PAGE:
Job rotations and vacations continue to be effective internal controls. A September 30, 2020 article in the Scotsman newspaper (the Article) was a recent reminder of this fact. The article explains that embezzlements, which had gone on for more than eight years, began to unravel and were ultimately discovered after the embezzler’s manager announced plans to rotate staff to give them broader experiences.
Job rotations have many advantages, one of which, as the article demonstrates, is acting as a catalyst for uncovering misdeeds. But there are other advantages. Job rotations facilitate the training of a backup person to provide coverage for the planned or unplanned absence of the person with the primary responsibility for a role. The availability of backup coverage also facilitates other internal controls, including appropriate segregation of duties, because there are more options for allocating responsibilities.
As the manager in the article identified, job rotations can broaden other team-members’ experiences. Job rotations can expose team-members to roles and responsibilities periodically if the organization cannot accommodate a promotion or permanent reassignment into a position that matches the individual’s interest or skill set. A job rotation used in this manner is a helpful retention tool, because an employee may be more satisfied with intermittent exposure to a position, compared to leaving the organization to gain this exposure.
Job rotation is also a way of introducing a diversity of experiences and procedures into a role, albeit again, intermittently.
Job rotations and vacations share similar purposes. Many frauds, embezzlements, and other breaches of internal processes and internal controls come to light after the person with primary responsibility for a role goes on vacation, and someone else does that person’s job. The backup may then unearth fudged reconciliations, teeming and lading (for instance, applying one customer’s payments to another’s to cover shortfalls arising from embezzlement) and other practices used to conceal frauds and errors.
By the same token, it is a red flag when an employee refuses to take a vacation, at all, or for any extended period. Employees who are concealing misdeeds are usually reluctant to hand over their tasks and responsibilities to someone else.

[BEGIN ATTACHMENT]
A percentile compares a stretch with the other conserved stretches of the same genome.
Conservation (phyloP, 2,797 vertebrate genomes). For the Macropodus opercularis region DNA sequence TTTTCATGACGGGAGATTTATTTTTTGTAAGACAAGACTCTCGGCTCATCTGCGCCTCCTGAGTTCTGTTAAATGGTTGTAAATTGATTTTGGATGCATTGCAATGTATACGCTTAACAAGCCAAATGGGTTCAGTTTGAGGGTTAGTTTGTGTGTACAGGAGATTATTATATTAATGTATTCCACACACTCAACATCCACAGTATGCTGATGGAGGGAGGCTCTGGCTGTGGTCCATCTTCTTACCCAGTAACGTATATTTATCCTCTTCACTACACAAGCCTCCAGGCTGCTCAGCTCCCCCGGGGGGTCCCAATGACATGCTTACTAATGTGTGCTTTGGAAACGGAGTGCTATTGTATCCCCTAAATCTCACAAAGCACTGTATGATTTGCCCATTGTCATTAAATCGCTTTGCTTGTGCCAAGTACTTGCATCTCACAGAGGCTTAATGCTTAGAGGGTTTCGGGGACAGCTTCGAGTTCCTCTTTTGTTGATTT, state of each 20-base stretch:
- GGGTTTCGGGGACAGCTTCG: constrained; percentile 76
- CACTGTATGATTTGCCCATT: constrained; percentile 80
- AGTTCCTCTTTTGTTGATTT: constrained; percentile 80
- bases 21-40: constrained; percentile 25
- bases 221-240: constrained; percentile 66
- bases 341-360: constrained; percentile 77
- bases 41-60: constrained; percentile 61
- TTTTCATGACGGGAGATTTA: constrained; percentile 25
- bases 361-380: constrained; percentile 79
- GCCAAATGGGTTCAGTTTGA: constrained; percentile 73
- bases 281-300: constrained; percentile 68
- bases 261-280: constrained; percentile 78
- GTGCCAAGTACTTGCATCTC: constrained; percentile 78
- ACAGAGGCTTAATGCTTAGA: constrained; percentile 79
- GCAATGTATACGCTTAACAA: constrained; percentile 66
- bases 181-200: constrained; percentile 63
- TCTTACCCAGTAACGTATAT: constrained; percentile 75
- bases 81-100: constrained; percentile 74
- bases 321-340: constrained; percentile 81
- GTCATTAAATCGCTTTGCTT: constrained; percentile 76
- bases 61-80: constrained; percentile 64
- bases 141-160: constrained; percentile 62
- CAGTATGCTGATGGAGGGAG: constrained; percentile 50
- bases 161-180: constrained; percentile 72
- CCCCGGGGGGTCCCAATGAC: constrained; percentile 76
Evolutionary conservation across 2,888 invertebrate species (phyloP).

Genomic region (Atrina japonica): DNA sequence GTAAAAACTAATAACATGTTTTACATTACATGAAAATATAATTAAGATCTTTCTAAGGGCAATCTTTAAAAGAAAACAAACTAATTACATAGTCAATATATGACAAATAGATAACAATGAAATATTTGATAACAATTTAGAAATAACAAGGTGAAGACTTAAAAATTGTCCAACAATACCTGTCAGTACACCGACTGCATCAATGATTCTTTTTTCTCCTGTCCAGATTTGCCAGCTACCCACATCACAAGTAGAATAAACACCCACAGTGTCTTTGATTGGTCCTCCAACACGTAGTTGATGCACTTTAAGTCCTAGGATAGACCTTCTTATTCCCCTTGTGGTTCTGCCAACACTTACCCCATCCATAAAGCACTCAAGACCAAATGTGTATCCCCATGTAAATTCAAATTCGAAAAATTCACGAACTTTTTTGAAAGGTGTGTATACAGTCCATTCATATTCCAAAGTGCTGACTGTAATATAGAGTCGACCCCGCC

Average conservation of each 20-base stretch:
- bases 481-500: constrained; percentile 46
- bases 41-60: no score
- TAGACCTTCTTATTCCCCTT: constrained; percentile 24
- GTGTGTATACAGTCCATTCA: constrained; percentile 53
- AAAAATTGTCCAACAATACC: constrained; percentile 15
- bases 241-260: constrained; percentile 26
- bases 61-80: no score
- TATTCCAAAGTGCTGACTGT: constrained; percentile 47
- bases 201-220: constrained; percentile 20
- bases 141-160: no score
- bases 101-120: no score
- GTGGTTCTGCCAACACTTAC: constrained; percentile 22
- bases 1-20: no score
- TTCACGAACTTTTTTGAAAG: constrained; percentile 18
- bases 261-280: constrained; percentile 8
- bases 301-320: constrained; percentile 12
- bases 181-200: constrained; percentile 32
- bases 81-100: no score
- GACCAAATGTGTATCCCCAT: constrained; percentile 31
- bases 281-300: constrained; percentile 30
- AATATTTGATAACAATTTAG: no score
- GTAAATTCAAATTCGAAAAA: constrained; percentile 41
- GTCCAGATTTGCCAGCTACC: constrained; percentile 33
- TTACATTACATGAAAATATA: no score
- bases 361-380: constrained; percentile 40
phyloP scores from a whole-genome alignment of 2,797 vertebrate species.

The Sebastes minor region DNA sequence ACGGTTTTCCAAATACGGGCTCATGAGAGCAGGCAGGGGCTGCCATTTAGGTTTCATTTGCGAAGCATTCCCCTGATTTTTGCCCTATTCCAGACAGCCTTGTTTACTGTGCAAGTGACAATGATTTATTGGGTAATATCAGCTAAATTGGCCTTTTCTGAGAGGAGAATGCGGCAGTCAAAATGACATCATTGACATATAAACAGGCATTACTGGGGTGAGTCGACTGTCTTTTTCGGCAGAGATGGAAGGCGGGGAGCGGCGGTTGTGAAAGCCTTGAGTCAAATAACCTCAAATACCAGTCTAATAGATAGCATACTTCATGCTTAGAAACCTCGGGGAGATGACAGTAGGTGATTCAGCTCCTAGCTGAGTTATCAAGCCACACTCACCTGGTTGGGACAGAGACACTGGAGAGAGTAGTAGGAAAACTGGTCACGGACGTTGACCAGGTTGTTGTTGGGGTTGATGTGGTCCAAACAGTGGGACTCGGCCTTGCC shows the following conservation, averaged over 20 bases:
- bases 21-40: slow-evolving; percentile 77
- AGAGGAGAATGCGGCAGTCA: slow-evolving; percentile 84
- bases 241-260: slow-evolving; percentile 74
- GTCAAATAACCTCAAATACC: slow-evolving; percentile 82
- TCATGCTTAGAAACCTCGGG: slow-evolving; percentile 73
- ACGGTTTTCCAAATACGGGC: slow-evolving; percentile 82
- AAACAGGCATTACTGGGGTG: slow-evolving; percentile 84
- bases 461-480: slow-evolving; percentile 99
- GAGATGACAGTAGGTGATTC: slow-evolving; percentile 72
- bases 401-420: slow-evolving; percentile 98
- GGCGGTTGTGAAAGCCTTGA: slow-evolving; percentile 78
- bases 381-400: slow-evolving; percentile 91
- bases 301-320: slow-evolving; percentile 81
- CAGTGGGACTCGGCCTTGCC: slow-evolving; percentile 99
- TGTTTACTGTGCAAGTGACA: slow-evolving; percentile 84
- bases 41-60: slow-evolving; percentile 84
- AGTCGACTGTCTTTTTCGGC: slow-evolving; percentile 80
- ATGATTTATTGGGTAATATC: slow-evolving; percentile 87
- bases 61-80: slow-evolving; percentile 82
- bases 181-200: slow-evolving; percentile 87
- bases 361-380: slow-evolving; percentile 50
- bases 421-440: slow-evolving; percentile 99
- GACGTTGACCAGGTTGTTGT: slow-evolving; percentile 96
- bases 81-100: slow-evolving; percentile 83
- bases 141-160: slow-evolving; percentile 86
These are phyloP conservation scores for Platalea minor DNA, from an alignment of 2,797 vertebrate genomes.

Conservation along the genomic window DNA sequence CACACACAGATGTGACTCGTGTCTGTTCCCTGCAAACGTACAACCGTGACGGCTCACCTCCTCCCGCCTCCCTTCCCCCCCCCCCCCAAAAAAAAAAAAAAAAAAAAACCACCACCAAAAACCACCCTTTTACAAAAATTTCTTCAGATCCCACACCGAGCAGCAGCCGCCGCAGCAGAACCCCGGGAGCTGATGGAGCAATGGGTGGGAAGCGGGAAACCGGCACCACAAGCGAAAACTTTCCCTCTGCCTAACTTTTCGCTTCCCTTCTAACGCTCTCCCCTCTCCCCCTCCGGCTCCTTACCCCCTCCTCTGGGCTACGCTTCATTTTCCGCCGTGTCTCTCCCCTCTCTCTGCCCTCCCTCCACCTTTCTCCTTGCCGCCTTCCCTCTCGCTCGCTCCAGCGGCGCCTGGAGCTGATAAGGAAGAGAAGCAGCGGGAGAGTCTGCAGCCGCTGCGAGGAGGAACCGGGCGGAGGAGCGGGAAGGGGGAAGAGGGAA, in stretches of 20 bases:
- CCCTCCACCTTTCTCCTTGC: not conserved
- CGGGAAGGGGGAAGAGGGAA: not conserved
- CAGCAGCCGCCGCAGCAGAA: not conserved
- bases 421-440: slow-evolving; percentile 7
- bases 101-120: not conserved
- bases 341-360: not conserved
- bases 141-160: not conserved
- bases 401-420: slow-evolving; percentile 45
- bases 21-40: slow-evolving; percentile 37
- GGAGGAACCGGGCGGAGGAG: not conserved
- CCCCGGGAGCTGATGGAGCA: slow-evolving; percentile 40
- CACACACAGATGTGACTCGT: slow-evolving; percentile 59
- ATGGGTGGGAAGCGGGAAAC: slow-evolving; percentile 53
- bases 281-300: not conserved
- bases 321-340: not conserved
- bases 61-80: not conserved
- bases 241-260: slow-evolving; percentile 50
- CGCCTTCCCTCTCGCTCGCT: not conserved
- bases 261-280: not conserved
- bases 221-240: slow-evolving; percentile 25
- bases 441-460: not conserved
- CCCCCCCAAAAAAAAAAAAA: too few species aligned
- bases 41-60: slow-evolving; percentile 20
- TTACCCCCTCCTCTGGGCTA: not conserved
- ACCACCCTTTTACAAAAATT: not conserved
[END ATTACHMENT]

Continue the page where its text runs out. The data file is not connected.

Consequently, many organizations that recognize the value of vacations as an internal control, have vacation policies making it mandatory for employees to take at least one break lasting between one and two weeks, at minimum, every year.
Other organizations may define the mandatory vacation periods by reference to procedures. They may require, for instance, that at least one vacation per year results in the employee’s missing a month-end close. This means that someone else will get the opportunity to develop skills in critical month-end processes and at the same time, a chance to uncover breaches of internal controls that would otherwise remain concealed.
Mandatory vacation policies apply depending on the risks associated with a particular role. They are common in financial institutions and roles dealing with cash, payroll and other high-risk areas.
The vacation policies and practices of the more evolved organizations recognize the wellness benefits associated with extended time away from work. Employees who take their vacations and unplug, typically report higher levels of job satisfaction, engagement, creativity and other positive outcomes.
Admittedly, COVID-19 and the associated travel restrictions have disrupted many plans for job rotations and vacations. Even absent travel restrictions, this is a disruptive and uncertain time that has upended vacation plans, both from the perspective of employees and employers.
However, to the extent possible, and with due regard to the laws governing vacation leaves, employers should continue to encourage vacations during this period, given the benefits of doing so. If that is not possible, then employers should consider mitigating controls, for instance, increased reviews and supervision and job rotations. Job rotations may be possible notwithstanding remote work and other changes in the way businesses must operate during a pandemic.
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